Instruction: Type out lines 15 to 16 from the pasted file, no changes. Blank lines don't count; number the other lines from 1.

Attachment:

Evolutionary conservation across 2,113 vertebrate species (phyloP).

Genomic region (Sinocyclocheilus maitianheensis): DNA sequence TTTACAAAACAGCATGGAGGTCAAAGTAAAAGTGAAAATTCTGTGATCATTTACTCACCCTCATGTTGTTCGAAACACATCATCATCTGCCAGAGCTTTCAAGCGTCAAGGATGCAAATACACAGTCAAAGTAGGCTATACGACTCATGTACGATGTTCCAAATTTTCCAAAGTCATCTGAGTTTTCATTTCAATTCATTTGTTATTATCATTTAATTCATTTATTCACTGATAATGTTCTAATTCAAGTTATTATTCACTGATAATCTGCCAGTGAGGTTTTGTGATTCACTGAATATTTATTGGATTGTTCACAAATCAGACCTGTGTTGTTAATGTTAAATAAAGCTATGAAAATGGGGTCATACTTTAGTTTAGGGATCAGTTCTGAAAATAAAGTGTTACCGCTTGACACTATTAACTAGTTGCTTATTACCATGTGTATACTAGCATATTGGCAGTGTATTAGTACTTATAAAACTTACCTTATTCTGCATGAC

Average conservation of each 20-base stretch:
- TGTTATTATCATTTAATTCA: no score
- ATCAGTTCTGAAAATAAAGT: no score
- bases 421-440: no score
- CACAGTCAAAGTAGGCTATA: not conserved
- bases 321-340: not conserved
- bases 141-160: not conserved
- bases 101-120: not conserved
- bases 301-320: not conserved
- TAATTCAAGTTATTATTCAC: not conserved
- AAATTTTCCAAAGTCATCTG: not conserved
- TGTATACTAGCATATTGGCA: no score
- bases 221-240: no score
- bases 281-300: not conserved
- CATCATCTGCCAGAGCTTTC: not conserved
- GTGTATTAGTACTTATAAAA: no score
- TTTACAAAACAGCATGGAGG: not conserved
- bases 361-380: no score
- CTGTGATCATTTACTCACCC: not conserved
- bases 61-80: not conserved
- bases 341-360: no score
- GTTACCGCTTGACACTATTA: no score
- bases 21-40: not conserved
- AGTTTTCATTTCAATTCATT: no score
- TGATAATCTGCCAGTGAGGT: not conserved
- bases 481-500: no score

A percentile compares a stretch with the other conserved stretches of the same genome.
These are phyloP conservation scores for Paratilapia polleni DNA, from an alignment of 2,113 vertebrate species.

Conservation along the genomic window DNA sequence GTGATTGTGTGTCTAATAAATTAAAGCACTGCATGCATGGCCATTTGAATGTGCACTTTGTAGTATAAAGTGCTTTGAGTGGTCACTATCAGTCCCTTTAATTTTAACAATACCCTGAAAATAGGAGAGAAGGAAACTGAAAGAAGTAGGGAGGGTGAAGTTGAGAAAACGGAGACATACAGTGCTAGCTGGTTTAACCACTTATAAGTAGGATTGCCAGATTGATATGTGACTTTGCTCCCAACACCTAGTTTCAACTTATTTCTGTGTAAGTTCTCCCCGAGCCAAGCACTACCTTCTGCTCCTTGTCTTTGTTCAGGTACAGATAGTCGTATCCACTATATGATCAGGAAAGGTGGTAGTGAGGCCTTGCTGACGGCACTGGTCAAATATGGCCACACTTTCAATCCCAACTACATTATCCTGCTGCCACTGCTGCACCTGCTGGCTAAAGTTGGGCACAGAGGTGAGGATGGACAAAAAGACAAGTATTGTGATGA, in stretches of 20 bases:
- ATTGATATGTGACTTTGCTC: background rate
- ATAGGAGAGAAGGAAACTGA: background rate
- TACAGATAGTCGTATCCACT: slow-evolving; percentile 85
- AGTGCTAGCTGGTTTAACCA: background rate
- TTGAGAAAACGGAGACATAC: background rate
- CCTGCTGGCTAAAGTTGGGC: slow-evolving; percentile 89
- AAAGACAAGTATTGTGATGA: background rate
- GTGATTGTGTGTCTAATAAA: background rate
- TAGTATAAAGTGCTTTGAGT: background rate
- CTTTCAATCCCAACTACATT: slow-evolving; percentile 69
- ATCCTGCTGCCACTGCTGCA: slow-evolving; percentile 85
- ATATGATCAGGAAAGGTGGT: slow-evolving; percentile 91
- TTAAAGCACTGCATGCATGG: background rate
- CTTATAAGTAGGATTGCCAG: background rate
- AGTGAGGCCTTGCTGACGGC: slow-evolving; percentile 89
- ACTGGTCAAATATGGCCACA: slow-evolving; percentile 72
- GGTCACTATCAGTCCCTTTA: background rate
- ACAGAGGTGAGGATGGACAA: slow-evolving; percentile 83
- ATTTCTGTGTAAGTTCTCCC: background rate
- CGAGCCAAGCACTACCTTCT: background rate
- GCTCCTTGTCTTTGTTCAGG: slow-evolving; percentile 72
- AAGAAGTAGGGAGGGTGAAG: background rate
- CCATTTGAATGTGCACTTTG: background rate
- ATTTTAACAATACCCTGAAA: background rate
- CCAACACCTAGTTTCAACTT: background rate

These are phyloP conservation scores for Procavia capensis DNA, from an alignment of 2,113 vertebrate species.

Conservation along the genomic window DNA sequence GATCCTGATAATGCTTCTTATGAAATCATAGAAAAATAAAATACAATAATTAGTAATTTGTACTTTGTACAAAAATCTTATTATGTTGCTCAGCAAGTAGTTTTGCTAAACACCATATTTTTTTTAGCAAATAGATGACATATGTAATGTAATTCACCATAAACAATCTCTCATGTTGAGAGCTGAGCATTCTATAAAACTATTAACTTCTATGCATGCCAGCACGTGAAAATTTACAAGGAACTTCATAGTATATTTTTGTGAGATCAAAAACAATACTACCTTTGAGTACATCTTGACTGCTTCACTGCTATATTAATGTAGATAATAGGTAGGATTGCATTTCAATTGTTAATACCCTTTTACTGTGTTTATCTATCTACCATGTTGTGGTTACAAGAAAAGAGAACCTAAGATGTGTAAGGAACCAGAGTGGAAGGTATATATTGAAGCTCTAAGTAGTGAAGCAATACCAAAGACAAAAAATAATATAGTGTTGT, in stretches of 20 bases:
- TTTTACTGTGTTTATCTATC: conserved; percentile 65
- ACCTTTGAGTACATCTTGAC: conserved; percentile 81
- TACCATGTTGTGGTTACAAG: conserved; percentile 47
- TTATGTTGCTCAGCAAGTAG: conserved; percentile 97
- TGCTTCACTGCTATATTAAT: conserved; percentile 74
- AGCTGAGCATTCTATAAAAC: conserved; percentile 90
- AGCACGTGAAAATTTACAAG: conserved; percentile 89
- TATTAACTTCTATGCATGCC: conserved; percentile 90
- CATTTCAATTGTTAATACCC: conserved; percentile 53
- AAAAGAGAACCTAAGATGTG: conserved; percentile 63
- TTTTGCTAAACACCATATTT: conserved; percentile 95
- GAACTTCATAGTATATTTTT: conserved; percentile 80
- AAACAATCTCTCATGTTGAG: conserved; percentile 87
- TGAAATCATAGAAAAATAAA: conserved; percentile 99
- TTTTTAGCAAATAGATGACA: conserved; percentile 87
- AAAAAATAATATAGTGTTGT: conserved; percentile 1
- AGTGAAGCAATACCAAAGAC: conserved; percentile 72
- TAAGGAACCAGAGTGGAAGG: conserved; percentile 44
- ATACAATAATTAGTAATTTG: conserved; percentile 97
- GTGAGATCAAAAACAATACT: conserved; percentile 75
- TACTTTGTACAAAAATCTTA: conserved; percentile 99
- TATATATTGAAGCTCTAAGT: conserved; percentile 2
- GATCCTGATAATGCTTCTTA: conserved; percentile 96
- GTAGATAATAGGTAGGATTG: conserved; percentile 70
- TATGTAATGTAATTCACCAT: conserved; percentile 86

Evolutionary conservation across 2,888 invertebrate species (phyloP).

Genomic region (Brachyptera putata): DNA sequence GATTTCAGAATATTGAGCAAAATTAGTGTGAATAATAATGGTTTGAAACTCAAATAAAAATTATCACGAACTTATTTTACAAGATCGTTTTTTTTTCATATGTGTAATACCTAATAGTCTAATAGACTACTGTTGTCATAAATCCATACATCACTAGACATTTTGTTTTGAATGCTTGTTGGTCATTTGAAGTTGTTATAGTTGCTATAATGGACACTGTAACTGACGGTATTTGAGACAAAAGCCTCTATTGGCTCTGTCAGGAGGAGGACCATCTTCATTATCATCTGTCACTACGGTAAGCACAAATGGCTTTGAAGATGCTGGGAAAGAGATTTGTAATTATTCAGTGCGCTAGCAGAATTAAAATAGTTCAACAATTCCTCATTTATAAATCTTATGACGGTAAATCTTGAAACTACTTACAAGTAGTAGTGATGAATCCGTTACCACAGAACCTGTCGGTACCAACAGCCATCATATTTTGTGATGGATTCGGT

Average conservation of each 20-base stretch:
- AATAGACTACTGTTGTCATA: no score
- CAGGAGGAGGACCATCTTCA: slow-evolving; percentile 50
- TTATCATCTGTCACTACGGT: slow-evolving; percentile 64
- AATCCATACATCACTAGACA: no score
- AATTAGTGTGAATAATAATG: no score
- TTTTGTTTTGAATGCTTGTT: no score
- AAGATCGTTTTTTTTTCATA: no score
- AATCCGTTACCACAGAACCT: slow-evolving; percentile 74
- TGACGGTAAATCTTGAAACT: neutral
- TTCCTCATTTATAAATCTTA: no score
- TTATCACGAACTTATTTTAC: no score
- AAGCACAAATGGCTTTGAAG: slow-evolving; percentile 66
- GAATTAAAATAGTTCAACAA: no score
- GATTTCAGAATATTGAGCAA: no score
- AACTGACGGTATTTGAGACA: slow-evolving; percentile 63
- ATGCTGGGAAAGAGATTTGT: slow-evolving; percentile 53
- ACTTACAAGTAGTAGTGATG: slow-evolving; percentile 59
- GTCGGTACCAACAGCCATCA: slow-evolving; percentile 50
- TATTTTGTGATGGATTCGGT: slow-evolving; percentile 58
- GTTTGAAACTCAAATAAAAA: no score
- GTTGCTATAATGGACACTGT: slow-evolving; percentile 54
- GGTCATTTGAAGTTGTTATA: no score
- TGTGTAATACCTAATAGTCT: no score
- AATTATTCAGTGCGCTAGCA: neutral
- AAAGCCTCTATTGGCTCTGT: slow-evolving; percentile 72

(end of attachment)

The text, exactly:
- bases 221-240: no score
- bases 281-300: not conserved